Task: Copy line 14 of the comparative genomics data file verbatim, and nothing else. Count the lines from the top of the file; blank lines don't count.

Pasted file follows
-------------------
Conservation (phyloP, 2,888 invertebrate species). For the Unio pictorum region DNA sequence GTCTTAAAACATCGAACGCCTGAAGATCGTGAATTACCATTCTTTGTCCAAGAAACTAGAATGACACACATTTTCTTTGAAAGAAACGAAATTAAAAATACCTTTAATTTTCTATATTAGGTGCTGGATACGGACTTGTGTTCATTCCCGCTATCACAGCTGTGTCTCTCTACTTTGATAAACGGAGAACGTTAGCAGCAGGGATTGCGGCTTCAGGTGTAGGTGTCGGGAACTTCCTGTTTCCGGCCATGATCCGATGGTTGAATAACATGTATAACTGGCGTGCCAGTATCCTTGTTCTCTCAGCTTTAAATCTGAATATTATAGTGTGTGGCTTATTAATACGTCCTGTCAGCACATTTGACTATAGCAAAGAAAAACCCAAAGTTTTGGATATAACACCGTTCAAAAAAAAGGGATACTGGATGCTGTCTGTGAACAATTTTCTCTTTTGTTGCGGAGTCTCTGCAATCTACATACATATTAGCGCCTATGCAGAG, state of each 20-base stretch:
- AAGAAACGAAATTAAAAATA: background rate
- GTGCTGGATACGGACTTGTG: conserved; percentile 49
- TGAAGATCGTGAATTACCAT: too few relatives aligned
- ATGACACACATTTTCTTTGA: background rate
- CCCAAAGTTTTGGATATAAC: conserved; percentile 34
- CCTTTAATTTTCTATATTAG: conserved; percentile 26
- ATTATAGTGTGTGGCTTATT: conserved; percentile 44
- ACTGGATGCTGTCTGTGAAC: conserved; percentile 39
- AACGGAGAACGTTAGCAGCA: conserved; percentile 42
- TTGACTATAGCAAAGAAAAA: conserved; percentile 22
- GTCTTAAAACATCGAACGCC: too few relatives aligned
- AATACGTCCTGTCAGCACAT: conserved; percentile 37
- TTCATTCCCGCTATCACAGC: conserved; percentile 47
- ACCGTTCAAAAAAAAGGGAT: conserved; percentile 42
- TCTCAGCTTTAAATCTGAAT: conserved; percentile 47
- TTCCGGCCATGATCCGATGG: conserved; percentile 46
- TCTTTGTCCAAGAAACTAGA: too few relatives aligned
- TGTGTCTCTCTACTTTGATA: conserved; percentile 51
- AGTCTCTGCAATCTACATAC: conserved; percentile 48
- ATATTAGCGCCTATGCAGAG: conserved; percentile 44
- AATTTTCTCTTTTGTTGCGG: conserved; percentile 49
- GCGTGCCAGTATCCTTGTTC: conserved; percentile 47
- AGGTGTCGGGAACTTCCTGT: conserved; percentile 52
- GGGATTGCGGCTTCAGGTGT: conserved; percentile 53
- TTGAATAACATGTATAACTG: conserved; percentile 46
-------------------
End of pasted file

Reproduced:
- TTCATTCCCGCTATCACAGC: conserved; percentile 47